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Friday, February 17, 2012

Confessions of Drunkard writer 1822 / SAT 2-18-12 / Vertical Prefix / 1950s-60s singer Jackson Queen of Rockabilly / Nickname for Warren Weber in old sitcom / Final pharaoh of fifth dynasty whose pyramid is near cairo

Constructor: Matt Ginsberg

Relative difficulty: Easy-Medium



THEME: UPSTAIRS / DOWNSTAIRS — puzzle note: "This puzzle has two bonus answers in appropriate places. Can you find them?" (yes, I can—string of black squares through center of grid function as a staircase, of sorts)

Word of the Day: UNAS (10D: Final pharaoh of the Fifth Dynasty, whose pyramid is near Cairo) —
Unas (also Oenas, Unis, Wenis, or Ounas) was a Pharaoh of Ancient Egypt, and the last ruler of the Fifth dynasty from the Old Kingdom. His reign has been dated between 2375 BC and 2345 BC. Unas is believed to have had two queens, Nebet and Khenut, based on their burials near his tomb. (wikipedia)
• • •

Not until I started this write-up did I notice the note on the puzzle. Grid did seem a little dull, which seemed odd for a Ginsberg puzzle—there's usually some insane trick or gimmick involved. So now I see that the grid is hamstrung somewhat by the requirements of the UPSTAIRS / DOWNSTAIRS letters.  Is the (belated) pay-off worth it? I don't know. It's cute. Mildly. I think I'd rather have sizzling fill (esp. in an easy-to-fill 72-worder) than a rather prosaic puzzle that culminates with a  delayed "huh, interesting." Mainly, I just wish that OPA / CASCO / ORTH stack would go away. It's hard to justify that much gunk, that close together.


I actually found this puzzle quite easy, but I think I might be an outlier of sorts. I had half done in around five minutes, then stalled for a good 30 seconds or so, then did the second half in something like two. Mid-7 finish time. Started with the "S" in what ended up being ROASTERS and immediately wrote in SALIERI for 8D: "The Brandenburgers in Bohemia" composer (SMETANA).  I erased that pretty quickly because LONI seemed the obvious answer to 28A: Anderson who wrote "My Life in High Heels"—I quickly confirmed her final "I" with the cross (21D: Junior Jr. = III), and then wrote in HAIR and headed SW, eventually looping up via CHAPEAU to circle back around and take care of the NW (site of the OPACASOORTH fiasco). Then it was down to the SW, which provided no resistance. Then I sat. Put in ILONA (47A: Massey of "Frankenstein Meets the Wolfman") and SLR. Sat some more. Wish I'd seen the clue for MARLEE earlier, as it was a gimme. As it was I eventually ran into 13D: Classic actress who played the principal in "Grease" and grimaced and then tentatively wrote in EVE and then ARDEN just came to me. Once I got IN LOVE (16A: Like Fiennes's Shakespeare), then I just sort of tumbled down the whole east coast of the grid. Finished at the "B" in RBI (51A).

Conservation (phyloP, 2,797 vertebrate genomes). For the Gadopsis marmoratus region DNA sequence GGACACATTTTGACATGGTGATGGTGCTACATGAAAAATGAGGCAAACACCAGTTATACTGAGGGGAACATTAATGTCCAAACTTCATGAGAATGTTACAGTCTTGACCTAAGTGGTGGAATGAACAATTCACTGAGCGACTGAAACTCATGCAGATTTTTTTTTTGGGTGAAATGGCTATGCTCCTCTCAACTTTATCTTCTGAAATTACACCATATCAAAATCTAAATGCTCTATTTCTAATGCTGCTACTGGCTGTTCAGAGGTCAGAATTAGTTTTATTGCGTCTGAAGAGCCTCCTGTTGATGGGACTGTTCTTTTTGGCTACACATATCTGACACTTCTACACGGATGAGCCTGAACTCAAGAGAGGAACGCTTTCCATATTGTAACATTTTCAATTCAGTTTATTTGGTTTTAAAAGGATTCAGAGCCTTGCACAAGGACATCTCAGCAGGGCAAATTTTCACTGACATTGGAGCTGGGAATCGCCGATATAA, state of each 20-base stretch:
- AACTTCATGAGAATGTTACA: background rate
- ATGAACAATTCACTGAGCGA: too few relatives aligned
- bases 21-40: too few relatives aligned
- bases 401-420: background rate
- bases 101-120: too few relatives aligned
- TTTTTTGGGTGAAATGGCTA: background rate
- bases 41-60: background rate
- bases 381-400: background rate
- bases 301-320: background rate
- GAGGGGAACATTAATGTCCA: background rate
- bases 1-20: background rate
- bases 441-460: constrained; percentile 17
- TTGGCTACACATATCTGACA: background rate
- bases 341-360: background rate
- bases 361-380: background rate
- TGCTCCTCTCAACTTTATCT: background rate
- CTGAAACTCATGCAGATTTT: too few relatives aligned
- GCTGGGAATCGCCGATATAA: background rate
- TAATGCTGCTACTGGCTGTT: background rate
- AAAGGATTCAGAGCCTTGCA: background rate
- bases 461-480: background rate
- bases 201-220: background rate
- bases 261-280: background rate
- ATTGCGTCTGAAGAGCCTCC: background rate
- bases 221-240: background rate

Just a few mysteries. Didn't know, or didn't remember, UNAS. Also couldn't remember which broadcasting system was the "This is a test. For the next 60 seconds ..." org. (EBS). Stands for Emergency Broadcast System. Lastly, no idea who AMY Klobuchar is (40D: Minnesota senator Klobuchar). There are a lot more women senators than I thought. Not "a lot," by any means (17), but a lot more than I thought. There are four states where both senators are women: Washington, New Hampshire, California, and Maine.

Bullets:
  • 29A: 1950s-'60s singer Jackson, the Queen of Rockabilly (WANDA) — She's still singing. Proof:


  • 37A: "Save the ___" (conservationists' catchphrase) (TIGERS) — Random. Could've been virtually any answer. SLOTHS, say (seriously, "Save the Sloths" is a real catchphrase). The truly famous catchphrase, of course, is "Save the Whales." 
  • 52A: Nickname for Warren Weber in an old sitcom (POTSIE) — I forgot how Mrs. C. used to call him "Warren." Adorable. 
  • 6D: "Confessions of a Drunkard" writer, 1822 (ELIA) — gimme, along with SLR, III, AGORA, GORP, ILONA, and OORT.
  • 28D: "___ on First" (1981 comedian's biography) ("LOU'S") — got this very early on. LOU is of course LOU Costello, half of the comedy team that made the "Who's on First?" routine famous.
  • 34D: Offensive formation (WISHBONE) — "Offensive" as in "pertaining to an American football offense."
  • 46D: Gossip opening ("I HEAR...") — first thought: HARD G.
Signed, Rex Parker, King of CrossWorld

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